It was a cool late October evening. I had finally got the wind I was looking for to hunt one of my most anticipated spots. A downwind side of a doe bedding area which also served as a primary scrape area and a rut staging area. It’s one of those magical spots that has it all. This 25 acre parcel is surrounded by immense hunting pressure. From a high perched treestand I can see five raised box blinds and several other treestands across the cattail marsh.

Conditions and timing were perfect for me to try this unique spot, so after a quick shower at work and a high speed approach to the farm I found myself 25 feet up into my tree. In the next hour I passed up three bucks two of which were 2.5 year olds. As light faded I saw a buck coming from the swamp. This buck, a heavy antlered mature 8 point, moved very deliberately, constantly examining his surroundings before taking each step. It was if he watched the previous bucks move through the area safely before he committed.

I sat motionless watching the shooter hoping he would offer a good shot. Like the immature bucks before him he walked over to the scrape to display his dominance and mark his territory. But his time was done because before he even reached the scrape I had silently drawn my bow and released my arrow as he took his first sniff of the freshened scrape. After a 500 yard track job from a mediocre hit, I found my trophy. The buck was aged at 4.5 years old, unheard of for the area I was hunting.

Over the years I’ve come to realize the effectiveness of hunting a stand one time. The 2008 deer season did nothing but solidify my confidence in this approach. In 2008 I harvested four mature bucks from three different states, all of which were my first time hunting that particular stand. Thirteen of my eighteen trophy whitetails have been shot on my first time in the stand. Now don’t get me wrong, you just can’t set up on any old deer sign, hunt it one time, and shoot a nice buck. Proper scouting, appropriate stand placement, and perfect entrance/exit routes are the key to this method.

Scouting–Stand Placement

Immediately after the season is the time I do the bulk of my scouting although I scout year round. I locate the obvious hot spots like doe bedding areas, funnels between bedding areas, primary scraping areas, and staging areas. In recent years, I’ve found my self scouting for individual bucks that I will hunt the following season. Through trail cameras and long hours walking I try to find evidence of the caliber of bucks I’m after. I have access to several small parcels in Michigan ranging from 10 acres to 80.

On small properties you have to determine when your property will be hot for big bucks and ONLY hunt it then, no matter how excited you are to get in. It’s very tempting to hunt a brushy funnel connecting two doe bedding areas during October, but by doing so you would be educating the mature bucks in the area that they are being hunted. By staying out until at least Halloween or so and a cool day with good wind you are hunting it the best time the first time. Bucks will be using this funnel because it offers cover while they start working their area in search for the first few does in estrous but more importantly because there has been no human influence in the area. They feel safe traveling this funnel because they’ve encountered absolutely zero human scent in the area.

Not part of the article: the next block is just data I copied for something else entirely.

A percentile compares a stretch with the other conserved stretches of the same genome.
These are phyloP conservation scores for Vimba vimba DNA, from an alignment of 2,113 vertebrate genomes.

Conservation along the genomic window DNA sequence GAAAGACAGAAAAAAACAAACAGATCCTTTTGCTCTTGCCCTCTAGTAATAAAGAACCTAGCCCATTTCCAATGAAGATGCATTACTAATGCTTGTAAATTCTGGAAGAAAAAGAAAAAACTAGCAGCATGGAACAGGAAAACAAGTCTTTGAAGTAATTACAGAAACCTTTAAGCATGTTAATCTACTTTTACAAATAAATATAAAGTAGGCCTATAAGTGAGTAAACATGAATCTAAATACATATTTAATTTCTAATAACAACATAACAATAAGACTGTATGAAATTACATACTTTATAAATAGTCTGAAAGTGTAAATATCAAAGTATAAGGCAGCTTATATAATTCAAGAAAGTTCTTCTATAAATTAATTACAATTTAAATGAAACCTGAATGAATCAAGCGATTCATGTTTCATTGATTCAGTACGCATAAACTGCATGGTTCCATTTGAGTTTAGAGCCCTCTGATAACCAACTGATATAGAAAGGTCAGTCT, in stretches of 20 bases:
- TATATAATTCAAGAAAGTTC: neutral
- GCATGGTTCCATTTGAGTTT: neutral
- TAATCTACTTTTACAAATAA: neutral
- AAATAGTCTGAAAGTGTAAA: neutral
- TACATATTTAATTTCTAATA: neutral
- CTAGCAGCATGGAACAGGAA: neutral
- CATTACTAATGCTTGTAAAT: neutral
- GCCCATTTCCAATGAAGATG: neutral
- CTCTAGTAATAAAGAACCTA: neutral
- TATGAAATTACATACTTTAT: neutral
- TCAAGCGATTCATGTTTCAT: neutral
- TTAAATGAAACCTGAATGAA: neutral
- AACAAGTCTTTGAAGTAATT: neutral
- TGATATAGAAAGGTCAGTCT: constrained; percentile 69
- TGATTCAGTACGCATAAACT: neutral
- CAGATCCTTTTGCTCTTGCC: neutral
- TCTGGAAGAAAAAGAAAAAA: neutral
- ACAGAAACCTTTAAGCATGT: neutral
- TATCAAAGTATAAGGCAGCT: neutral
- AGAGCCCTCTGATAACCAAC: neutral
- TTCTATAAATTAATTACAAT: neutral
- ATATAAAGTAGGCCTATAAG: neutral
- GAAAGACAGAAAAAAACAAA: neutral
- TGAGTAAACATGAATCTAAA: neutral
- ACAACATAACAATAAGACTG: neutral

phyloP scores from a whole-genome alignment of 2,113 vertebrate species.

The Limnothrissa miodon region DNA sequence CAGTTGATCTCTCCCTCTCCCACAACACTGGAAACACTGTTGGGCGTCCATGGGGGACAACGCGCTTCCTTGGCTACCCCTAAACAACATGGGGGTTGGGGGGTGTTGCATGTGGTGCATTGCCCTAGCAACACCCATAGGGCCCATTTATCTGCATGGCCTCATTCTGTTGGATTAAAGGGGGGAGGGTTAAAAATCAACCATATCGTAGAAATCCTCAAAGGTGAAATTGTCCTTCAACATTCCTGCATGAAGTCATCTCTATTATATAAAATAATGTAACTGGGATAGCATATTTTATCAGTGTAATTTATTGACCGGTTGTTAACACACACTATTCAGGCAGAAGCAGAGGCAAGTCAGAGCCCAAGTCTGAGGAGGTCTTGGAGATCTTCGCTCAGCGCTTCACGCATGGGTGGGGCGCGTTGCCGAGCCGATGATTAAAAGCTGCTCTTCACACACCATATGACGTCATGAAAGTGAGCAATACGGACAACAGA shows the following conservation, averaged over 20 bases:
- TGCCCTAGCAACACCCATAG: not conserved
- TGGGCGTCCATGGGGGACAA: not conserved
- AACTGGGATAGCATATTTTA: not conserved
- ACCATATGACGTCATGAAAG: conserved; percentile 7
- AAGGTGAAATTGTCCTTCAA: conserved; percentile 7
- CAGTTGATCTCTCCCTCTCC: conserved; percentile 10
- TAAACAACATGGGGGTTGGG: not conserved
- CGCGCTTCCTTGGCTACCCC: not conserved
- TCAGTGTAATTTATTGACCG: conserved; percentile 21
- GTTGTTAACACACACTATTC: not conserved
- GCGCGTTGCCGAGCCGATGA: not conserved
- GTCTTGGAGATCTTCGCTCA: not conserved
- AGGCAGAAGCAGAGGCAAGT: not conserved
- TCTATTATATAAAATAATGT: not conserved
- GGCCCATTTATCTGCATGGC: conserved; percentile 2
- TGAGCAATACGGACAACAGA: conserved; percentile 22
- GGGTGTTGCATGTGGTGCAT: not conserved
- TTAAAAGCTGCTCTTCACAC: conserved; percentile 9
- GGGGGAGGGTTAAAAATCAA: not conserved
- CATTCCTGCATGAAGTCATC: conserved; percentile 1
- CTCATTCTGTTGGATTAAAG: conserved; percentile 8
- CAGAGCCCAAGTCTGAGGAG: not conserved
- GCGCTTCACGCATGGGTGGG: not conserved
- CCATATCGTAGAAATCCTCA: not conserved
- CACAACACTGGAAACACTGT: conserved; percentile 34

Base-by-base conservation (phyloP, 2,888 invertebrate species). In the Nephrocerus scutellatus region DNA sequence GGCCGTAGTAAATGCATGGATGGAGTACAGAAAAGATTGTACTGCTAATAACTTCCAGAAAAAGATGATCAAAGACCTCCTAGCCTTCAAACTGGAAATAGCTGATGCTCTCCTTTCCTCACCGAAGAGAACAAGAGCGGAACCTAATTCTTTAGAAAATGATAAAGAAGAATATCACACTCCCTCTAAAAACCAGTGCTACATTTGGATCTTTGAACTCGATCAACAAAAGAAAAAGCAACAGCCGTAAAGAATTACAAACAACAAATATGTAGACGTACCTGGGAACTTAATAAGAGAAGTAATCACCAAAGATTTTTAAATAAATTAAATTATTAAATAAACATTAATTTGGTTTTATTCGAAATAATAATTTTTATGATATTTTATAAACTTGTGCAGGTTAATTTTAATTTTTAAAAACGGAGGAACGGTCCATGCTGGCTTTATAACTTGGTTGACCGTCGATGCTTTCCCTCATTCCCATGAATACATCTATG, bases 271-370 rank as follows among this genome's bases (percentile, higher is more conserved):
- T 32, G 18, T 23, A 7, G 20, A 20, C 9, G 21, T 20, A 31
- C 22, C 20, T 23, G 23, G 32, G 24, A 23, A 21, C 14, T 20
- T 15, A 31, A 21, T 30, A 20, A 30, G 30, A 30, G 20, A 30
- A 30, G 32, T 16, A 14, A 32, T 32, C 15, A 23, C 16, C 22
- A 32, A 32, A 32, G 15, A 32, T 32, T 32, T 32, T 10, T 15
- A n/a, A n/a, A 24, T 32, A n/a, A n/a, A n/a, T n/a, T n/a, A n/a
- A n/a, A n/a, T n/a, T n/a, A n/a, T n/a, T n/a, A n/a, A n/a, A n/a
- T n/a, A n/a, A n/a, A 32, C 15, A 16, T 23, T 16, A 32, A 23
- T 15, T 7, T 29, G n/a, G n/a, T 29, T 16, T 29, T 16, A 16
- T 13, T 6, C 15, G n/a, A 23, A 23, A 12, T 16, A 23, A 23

I have found funnels between doe bedding areas, down wind sides of doe bedding areas, primary scrape areas, and my favorite…the buck’s bedroom to be the most effective for taking a mature buck on your first sit. If you can find the buck’s actual bed you have a great chance of shooting him if you access your location and set up silently. This tactic is actually most effective outside the rut because once the does come into estrous all bets are off. Your buck could be two miles away with a hot doe. Finding the buck’s bed can be difficult especially if you hunt small parcels like I do. He may or may not even bed on your property. If he does, you’re in the driver’s seat. You have access to his core area and now you have a legitimate opportunity to encounter this buck if you play your cards right. This tactic is actually more effective on public land because the larger tracts of land will be home to many bucks. Try to determine his food source through scouting and what wind would be in his favor for that bed you’ve scouted. When the conditions are right for him, slip in and set up in such a way that the wind is right for both of you. The key is setting up dangerously close to his actual bed without spooking him. It is a very touchy set up, but I have had it work on more than one occasion.

Access Routes

I believe this is where 90 percent of hunters ruin their chances. Most hunters are good at picking out locations. It’s easy to know you’ve found a good spot when you come across 10 scrapes surrounded by thick cover, or a pinch point connecting two marshes loaded with huge rubs. But how many hunters take the time to cut a quarter mile silent path right to their stand?

How many hunters pay attention to the wind as they access their hunting location making sure it doesn’t blow towards any deer they are hunting?

How many hunters would take an hour slow paced walk to access a stand that’s 50 yards into the timber?